A Growing Family Dynamic:
Caring for Aging Loved Ones

With the aging of the “Baby Boomer” generation, the role of family caregivers - that segment of the population that provides care for aging family members - will soon reach over 50 million. There are many resources that describe the various dementias and age related conditions, prognoses, treatments, and medications that are available. But the escalating demands on an in-home caregiver can be physically, emotionally, and spiritually overwhelming.

As a baby boomer myself and caretaker for my aging parents during the years leading up to their passing, I can say that the transition from stage to stage was dramatic. There were no manuals that outlined how to respond to the unforeseen changes in those with progressive dementia or degenerative arthritis. The learning curve is constant. The need for growing support and resources was limited. And all the while I was working full time

Watching a loved one become less and less physically mobile, witnessing confusion as mental processes decline, becoming aware of personality changes that feel like the loss of the person you know - all can be overwhelming to the caregiver and care receiver alike.

What can one do with the feelings of helplessness that accompany trying to comfort a formerly strong and accomplished man and father sobbing in pain from debilitating arthritis; or a beloved parent looking like a lost and frightened child, asking, "What's happening? There's something wrong with my brain." We want to show empathy, sympathy, compassion - and we do, until we are drained, burned-out, exhausted from the constant stress.

What can one do when an aging loved one has difficulty accepting their growing limitations and finds the hidden key to the car and drives it with a foot on each pedal - applying both at the same time? Or who waits until you're busy or distracted and takes apart an expensive piece of electronic equipment, or bonds two fingers together with super glue while trying to piece together the counter tile (that was somehow broken off) before you notice. You know that the loss of control and self-authority is agonizing for them, but that doesn't stop the anger, the resentment, the fear, the out-of-control emotions that erupt from you.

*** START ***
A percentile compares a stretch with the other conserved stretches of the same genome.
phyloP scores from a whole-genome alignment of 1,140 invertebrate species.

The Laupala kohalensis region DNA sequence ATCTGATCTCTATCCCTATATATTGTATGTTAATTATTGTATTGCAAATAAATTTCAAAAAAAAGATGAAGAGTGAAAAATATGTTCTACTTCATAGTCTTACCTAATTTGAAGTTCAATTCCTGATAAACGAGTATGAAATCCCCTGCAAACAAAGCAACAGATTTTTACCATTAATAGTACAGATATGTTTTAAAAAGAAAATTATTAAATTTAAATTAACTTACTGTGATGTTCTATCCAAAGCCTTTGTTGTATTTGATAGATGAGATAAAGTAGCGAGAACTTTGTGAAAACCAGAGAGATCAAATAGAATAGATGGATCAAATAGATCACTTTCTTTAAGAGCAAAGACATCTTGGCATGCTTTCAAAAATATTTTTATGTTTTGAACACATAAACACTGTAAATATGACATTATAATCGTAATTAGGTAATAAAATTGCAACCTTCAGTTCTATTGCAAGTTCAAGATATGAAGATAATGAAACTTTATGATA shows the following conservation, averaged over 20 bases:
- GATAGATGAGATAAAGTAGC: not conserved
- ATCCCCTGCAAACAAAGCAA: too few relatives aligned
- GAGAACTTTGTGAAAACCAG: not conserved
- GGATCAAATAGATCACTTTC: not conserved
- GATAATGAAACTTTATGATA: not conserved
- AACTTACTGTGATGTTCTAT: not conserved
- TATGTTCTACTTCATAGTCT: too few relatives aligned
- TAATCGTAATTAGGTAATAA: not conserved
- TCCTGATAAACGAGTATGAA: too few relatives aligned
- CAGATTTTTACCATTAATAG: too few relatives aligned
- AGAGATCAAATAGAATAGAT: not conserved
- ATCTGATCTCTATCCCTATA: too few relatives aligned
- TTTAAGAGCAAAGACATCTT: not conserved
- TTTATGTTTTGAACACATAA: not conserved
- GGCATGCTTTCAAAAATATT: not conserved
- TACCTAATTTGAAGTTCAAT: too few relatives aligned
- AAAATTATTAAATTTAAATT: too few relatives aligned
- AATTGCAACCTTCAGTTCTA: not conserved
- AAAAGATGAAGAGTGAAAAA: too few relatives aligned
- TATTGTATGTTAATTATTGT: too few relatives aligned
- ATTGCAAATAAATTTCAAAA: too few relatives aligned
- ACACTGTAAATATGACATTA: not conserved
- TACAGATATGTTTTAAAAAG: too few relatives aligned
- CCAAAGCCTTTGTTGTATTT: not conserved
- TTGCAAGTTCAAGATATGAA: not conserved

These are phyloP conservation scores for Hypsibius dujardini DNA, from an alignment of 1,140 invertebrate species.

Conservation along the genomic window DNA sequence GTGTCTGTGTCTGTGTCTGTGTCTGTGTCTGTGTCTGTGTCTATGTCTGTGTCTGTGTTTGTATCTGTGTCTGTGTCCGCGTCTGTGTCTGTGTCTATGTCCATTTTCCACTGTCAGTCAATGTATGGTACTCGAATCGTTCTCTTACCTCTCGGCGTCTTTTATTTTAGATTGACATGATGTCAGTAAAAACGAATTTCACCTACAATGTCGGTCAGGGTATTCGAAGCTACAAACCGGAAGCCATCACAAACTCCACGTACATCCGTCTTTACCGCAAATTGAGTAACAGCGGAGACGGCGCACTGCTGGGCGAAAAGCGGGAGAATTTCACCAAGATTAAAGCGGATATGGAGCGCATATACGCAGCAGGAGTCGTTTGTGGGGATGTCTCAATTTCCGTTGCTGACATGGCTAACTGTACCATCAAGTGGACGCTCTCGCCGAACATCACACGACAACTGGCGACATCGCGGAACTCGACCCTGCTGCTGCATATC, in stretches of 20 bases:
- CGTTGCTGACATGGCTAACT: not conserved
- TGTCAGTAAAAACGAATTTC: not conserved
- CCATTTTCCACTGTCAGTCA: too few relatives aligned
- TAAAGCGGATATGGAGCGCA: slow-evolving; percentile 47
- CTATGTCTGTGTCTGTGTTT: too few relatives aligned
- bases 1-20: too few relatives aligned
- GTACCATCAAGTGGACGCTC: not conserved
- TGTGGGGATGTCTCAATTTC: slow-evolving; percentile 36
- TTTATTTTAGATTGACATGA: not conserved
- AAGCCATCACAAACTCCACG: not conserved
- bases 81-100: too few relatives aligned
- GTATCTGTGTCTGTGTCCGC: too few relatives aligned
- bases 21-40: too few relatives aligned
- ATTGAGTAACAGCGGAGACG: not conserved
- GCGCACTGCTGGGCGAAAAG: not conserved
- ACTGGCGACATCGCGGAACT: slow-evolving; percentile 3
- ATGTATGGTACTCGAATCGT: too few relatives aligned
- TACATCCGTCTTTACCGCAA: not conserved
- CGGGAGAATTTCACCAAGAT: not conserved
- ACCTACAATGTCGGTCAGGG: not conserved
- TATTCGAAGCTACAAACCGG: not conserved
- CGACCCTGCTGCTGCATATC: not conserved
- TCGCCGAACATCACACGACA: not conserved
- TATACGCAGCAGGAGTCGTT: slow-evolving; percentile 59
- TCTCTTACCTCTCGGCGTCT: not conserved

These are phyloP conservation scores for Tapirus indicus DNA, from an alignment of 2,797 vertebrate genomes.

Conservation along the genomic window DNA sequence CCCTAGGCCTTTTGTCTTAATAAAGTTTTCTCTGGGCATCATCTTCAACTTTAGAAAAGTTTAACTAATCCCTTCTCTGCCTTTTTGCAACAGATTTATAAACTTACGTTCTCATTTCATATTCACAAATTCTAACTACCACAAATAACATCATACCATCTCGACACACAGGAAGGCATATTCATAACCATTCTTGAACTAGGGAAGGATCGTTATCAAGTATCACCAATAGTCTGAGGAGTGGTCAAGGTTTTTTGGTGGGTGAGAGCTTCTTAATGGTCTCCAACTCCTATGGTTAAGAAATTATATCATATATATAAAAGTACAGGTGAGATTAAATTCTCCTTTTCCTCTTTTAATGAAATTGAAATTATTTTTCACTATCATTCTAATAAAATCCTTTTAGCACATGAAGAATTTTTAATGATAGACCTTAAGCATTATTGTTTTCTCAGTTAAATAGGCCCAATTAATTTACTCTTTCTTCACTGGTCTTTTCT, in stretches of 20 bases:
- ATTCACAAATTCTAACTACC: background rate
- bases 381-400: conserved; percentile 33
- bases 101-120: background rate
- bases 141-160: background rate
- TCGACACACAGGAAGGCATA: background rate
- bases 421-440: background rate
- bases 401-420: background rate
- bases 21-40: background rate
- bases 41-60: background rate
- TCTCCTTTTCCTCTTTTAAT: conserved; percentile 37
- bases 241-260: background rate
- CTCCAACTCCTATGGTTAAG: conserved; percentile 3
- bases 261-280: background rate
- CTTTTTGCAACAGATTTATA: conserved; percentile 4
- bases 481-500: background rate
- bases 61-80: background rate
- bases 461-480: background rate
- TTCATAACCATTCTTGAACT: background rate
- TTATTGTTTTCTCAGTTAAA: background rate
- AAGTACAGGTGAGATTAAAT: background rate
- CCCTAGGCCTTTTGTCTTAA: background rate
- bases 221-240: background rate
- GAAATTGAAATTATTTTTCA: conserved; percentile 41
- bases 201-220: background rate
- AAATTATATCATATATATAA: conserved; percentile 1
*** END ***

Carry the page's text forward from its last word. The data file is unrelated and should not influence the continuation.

Every new symptom or decline leads to a need for more information and resources, more time and focus, more organization and prioritizing, in order to overcome panic, anxiety, hopelessness - whether yours as the caregiver or your loved ones who can no longer fend for themselves or make rational decisions. The pressure is wearing and you know your health is a priority or who is to be there for the caregiving?

Constant stress wears down the body, escalates the emotions and deadens the spirit. Family caregivers are often living under conditions of ongoing stress that puts their health at risk. Sometimes the pressure of "what is" forces us to step back and take stock. It isn’t enough to gather up the resolve to get through another day – gathering resources is essential in order to find the way through each day without losing oneself. It can be exhausting.

To live life, apart from the role as caregiver, it’s important to exercise, eat right, sleep without undue interruptions, have time away on a regular basis, work with some sense of focus and maintain a connection with the people and things that inspire and lift us up. Those golden moments of reprieve may come in spurts, sometimes few and far between, but we have to keep advocating for ourselves as well as our loved ones. The alternative is the loss of our own lives, health and sanity.

The present is the only time we ever really have and if we postpone living "until" we may never get there. It might be hard but it must be done: We have to make time to care for ourselves and our needs. We need to collect resources, join support groups, find regular respite care, whether family members, local volunteers or paid help. The resources are out there and they have to be found.